I have not checked every connection on every circuit -- there's no access from above, so checking every connection would necessitate pulling every fixture out of the ceiling, which I'm not eager to do, and which seems like a last-resort sort of idea since I'm not seeing the sort of symptoms I'd expect from a bad connection. Other than dimmers failing simultaneously with bulb burnout, there are absolutely NO other symptoms that anything is amiss. There is never any flicker, no buzzing, no unevenness in the brightness of the lights. Nothing.

I don't keep records of how often and for how long I use these lights, but the bulbs don't seem to be failing prematurely.

The breaker supplying the dimmer that carries 300W also supplies several outlets, while the one that supplies the dimmer carrying 150W of lighting also supplies several other light fixtures and a bathroom fan.

Anyhow, I do appreciate the thoughts but I'm still searching.

    Bookmark   June 26, 2008 at 4:12PM
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The Triac is faily sensitive to current spikes that blowing bulbs can cause the Triac to fail. Triacs often fail closed so that it will not dim the lights any more. The manufacturer can better protect the triac from spikes, but they don't to cut costs. They work most of the time for a while until a blowing bulb takes it out. I am just attributing it to cheapness, and I have had good luck with the box stores and manufacturers giving me a replacement. Glad too see you to are getting refund/replacements.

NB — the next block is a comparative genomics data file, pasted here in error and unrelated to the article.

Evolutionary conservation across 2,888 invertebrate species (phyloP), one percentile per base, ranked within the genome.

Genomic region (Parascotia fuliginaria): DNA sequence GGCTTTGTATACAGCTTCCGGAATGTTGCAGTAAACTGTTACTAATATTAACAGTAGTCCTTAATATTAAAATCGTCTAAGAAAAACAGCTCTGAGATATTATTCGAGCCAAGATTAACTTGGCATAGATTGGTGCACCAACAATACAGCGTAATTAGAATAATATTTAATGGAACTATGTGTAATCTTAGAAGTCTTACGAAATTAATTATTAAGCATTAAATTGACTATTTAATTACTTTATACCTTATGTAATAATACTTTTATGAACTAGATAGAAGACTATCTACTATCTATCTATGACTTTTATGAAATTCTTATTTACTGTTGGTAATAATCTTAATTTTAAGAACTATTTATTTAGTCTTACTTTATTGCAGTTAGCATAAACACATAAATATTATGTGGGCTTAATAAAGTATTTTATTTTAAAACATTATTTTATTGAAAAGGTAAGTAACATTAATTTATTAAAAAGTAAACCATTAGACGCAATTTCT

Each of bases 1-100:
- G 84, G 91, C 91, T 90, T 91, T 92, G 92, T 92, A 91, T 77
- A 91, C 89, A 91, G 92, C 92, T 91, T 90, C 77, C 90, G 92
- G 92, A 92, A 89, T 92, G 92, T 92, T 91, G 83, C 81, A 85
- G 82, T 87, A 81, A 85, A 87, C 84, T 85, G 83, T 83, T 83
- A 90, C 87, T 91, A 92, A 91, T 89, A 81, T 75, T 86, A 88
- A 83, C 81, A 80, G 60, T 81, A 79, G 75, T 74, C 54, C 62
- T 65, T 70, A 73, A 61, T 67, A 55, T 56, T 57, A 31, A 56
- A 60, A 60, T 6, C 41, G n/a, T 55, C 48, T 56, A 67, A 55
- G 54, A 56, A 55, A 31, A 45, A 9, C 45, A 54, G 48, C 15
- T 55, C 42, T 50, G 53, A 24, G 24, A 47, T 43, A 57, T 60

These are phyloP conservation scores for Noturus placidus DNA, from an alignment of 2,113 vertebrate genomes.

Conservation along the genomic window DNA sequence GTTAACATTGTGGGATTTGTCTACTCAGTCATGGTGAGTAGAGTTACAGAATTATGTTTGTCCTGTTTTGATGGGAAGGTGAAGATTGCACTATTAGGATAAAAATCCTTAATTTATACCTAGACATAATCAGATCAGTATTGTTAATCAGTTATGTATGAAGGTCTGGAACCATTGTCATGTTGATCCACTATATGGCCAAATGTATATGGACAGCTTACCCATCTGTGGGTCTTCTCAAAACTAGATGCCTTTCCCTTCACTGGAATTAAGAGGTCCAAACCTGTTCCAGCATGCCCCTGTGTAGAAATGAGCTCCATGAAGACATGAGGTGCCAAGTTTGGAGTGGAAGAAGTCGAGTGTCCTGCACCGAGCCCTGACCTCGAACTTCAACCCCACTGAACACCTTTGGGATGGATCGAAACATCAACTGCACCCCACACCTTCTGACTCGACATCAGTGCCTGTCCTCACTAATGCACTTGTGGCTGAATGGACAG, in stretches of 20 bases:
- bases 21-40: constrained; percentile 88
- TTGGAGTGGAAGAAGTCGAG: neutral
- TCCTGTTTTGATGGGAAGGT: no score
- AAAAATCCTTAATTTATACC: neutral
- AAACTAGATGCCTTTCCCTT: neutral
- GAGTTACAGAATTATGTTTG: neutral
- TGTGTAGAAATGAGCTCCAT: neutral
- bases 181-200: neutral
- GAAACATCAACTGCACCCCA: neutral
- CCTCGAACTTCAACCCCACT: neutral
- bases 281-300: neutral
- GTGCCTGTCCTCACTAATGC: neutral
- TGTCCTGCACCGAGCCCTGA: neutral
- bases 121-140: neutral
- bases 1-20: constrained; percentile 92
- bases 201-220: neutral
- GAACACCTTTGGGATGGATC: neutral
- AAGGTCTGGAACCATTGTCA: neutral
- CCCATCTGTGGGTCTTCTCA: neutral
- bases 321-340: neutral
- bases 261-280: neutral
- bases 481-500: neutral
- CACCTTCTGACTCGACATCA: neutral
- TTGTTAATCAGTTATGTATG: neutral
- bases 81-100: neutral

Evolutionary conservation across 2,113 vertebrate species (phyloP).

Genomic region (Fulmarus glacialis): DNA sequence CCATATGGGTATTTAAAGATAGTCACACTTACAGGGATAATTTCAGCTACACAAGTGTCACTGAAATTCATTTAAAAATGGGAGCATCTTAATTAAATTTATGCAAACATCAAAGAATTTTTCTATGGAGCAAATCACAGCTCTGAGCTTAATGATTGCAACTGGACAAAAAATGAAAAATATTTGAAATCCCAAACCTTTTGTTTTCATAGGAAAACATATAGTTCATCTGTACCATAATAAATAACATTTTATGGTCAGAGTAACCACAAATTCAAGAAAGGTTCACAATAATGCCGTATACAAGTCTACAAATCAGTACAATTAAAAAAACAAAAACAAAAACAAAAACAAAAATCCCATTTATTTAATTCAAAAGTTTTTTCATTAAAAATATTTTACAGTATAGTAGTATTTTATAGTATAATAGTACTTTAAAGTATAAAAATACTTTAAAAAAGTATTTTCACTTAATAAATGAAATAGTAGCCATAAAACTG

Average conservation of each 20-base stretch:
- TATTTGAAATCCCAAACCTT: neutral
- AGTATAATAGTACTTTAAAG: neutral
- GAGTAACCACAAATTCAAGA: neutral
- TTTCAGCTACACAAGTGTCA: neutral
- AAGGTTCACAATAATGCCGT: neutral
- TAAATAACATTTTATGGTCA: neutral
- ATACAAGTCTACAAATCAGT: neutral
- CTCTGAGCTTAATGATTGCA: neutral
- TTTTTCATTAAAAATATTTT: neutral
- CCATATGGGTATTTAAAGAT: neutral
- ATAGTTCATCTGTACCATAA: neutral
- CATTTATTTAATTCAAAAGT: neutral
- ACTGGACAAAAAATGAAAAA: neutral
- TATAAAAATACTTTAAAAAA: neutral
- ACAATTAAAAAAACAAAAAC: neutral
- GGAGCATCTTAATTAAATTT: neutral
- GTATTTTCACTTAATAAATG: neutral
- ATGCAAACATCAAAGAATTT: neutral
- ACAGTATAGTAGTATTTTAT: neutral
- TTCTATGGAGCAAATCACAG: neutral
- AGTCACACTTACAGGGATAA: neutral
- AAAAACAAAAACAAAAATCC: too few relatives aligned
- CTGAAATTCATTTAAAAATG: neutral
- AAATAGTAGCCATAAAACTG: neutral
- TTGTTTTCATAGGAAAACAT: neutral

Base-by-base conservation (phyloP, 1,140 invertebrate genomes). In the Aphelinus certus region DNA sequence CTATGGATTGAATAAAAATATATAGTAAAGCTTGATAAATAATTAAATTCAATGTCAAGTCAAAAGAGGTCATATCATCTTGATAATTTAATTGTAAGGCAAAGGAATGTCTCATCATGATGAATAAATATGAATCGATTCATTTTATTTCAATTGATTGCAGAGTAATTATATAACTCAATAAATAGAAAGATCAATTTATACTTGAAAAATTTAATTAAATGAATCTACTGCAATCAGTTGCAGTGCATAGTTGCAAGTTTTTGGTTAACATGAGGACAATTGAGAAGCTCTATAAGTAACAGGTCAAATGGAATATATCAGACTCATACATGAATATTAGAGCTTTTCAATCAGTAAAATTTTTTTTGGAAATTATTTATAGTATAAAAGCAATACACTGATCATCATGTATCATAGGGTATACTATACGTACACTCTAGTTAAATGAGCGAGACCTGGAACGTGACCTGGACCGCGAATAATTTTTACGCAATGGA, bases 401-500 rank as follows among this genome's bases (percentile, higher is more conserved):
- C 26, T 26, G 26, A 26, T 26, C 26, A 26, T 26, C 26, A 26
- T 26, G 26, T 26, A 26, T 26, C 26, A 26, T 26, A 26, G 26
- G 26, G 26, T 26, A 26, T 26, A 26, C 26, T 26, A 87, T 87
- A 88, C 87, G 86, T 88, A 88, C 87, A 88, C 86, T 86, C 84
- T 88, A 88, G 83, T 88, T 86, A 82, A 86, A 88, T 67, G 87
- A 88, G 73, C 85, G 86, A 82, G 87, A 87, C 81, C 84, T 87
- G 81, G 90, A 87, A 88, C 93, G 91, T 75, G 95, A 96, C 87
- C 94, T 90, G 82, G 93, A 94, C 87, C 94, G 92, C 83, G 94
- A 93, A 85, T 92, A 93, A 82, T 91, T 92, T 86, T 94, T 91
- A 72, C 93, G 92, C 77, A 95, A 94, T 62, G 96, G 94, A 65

Bookmark   March 5, 2009 at 10:22PM
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I think it is very plausible that the bulbs could do it. It might seem impossible to have this happen so many times and it be the bulbs fault. This wattage and series of bulb by Sylvania may be unintentionally by design more likely to high arc upon failure. I don't think you are getting enough longevity out of the bulbs if you have already lost that many in a year and a half. If the bulbs were purchased by the case it would be even more probable that something is wrong with that lot of bulbs.

Sylvania makes good bulbs but I am not so sure I wouldn't swap them with another brand or upgrade the dimmer if possible next time.

    Bookmark   March 7, 2009 at 10:29AM